Food Waste in Canada: BFH Panel Discussion and Personal Research

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Author: Jenn Kucharczyk

Posted: December 17, 2015

Categories: GoodFoodBites / Municipal Regional Food Policy Network / News from Sustain Ontario

We are pleased to introduce Shannon Coulter-Low who has been interning at Sustain Ontario since October. We are happy to have her on board to support the writing and research of the second of three policy toolkits on improving local food systems in Ontario, and to help us in the development of our online resource-sharing platform. Shannon attended the Bring Food Home conference in November and is excited to share with you what she learnt from researchers at Guelph University, as well as her upcoming research on food waste. Take it away, Shannon!


During last month’s Bring Food Home conference, I heard from Kelly Hodgins, Shannon Millar and Alexis Van Bemmel, students and researchers from the Guelph Food Waste Research Project.  During their panel  “Lifting the cloak of invisibility: the changing context of the food waste conversation in Canada“, they presented the growing issue of food waste, specifically household waste and the difficulties of conserving food along the value chain. At home, an average of 4.5 kg of food is wasted per week — this is half of Canada’s total food waste! One of the topics raised by the audience was concern over “best before” dates. It was suggested that an adjusted labelling system could reduce the amount of edible food items thrown out and encourage more consumer awareness around food storage and preparation without compromising food safety. Kelly Hodgins, a research assistant at the University of Guelph, emphasized the importance of studying the behaviours, customs and cultural understandings of residents in order to understand their food waste habits, as currently there is little existing research on the topic. Further, she pointed out that shaping policy and education initiatives to motivate individuals should vary depending on the location, as behaviour can differ from region to region.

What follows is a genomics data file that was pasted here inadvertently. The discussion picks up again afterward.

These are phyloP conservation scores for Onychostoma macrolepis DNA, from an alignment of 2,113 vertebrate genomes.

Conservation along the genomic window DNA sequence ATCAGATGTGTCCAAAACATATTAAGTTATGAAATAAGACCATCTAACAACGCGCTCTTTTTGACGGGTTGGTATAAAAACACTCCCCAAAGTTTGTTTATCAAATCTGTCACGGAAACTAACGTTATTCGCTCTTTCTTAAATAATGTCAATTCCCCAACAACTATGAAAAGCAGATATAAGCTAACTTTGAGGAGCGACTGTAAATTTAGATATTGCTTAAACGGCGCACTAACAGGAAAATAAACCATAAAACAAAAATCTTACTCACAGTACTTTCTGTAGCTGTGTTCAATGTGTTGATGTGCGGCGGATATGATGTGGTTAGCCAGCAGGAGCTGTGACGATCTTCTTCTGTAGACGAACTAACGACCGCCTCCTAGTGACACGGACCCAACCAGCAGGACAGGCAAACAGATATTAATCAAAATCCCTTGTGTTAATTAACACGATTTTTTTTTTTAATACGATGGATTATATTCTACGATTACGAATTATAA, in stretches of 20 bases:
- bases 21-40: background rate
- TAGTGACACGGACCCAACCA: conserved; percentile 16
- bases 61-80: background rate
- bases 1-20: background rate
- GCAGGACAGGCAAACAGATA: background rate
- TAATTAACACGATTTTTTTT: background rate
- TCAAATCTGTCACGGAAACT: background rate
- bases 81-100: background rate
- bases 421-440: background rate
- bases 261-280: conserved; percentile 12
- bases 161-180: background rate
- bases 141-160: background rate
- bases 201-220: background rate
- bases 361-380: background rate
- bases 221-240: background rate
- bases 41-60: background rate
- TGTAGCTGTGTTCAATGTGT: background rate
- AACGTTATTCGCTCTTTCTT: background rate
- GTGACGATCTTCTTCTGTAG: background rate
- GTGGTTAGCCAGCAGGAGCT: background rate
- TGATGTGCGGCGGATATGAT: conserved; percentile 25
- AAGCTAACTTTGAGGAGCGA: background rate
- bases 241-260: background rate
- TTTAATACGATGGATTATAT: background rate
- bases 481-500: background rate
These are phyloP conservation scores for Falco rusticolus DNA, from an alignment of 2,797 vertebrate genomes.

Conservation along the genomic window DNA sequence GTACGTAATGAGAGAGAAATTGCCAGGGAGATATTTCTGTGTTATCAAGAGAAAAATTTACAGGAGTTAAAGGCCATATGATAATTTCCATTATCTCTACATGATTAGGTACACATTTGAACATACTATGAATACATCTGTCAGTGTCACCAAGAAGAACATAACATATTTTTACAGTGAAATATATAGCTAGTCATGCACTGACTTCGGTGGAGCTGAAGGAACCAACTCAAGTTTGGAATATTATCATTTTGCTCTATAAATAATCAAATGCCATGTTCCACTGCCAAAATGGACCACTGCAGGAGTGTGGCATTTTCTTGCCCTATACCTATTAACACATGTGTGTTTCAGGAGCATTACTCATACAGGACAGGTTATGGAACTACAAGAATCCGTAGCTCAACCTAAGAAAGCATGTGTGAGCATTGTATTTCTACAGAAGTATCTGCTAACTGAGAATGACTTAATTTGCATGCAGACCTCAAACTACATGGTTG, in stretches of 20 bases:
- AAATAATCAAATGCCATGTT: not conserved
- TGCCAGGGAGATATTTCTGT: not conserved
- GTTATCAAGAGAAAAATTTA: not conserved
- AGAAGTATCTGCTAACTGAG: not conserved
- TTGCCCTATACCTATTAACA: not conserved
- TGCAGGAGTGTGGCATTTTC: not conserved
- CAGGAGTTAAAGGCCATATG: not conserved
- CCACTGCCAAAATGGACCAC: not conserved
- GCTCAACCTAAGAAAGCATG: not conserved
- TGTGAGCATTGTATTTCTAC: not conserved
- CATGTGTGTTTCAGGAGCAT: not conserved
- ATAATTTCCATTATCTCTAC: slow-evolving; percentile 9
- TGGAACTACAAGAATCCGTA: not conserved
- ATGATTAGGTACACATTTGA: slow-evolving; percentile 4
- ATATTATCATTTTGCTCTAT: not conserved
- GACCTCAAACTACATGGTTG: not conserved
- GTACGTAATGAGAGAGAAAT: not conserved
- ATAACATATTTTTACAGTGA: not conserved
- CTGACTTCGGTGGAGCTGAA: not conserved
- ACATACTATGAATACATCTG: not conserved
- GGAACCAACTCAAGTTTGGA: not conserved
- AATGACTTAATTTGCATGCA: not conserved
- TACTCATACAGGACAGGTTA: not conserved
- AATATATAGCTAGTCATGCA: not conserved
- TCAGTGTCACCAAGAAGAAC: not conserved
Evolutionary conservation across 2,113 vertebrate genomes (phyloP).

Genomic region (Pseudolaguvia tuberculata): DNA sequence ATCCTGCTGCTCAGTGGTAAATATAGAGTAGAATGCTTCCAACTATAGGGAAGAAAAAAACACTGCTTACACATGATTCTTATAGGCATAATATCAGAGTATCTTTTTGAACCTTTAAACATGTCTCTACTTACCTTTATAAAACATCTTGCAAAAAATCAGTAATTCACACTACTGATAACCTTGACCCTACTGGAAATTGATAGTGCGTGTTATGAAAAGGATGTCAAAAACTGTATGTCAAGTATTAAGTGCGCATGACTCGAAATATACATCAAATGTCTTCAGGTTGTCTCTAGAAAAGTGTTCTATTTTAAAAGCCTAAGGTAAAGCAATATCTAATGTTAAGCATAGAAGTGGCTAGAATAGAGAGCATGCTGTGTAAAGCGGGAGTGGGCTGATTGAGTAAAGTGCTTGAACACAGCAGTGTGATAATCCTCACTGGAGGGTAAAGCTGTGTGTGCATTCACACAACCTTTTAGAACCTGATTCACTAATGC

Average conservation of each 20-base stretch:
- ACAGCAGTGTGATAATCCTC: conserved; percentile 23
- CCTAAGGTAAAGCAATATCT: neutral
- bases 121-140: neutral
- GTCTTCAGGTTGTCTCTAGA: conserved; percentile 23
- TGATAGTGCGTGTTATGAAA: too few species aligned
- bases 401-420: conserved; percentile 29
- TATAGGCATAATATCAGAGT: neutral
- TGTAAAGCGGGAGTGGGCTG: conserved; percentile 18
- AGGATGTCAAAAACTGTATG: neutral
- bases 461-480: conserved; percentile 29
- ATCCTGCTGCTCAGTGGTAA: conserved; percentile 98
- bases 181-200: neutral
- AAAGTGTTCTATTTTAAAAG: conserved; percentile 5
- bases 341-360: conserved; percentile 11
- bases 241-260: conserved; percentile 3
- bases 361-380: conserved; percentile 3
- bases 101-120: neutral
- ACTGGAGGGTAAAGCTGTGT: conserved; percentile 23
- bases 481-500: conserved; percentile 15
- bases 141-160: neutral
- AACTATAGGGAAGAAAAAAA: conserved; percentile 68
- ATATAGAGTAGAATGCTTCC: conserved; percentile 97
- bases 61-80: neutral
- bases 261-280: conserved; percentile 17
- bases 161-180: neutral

Image courtesy of szczel via flickr

Image courtesy of szczel via flickr

As a Master’s Geography student at the University of Toronto, my research looks at how the social and regulatory pressures of a “pay-as-you-throw” (PAYT) program in Beaconsfield, Quebec have affected composting perceptions and behaviours among residents. PAYT is a policy wherein households are taxed according to the volume or weight of their curbside waste. The Beaconsfield waste reduction program is unique to Canada, as it combines a backyard composting education program with the PAYT policy so as to incentivize organic waste reduction at the curb. This is an alternative to curbside organic waste pick-up, such as Toronto’s green bin program. Raising awareness about food going to landfill has been a key mandate for the municipality, as they are emphasizing direct contact among community members by engaging volunteers to teach other residents about backyard composting. My research will look at how this community approach has put social pressures onto residents to regulate their waste reduction behaviour. I will study how backyard composting practices are contingent on cultural values or on pre-existing habits, as well as whether the tax incentive has changed residents’ food purchasing and eating habits. I hope to contribute to the ongoing food waste discussion by providing evidence for effective future waste mitigation policies.
For more information on Beaconsfield’s PAYT program, check out this link.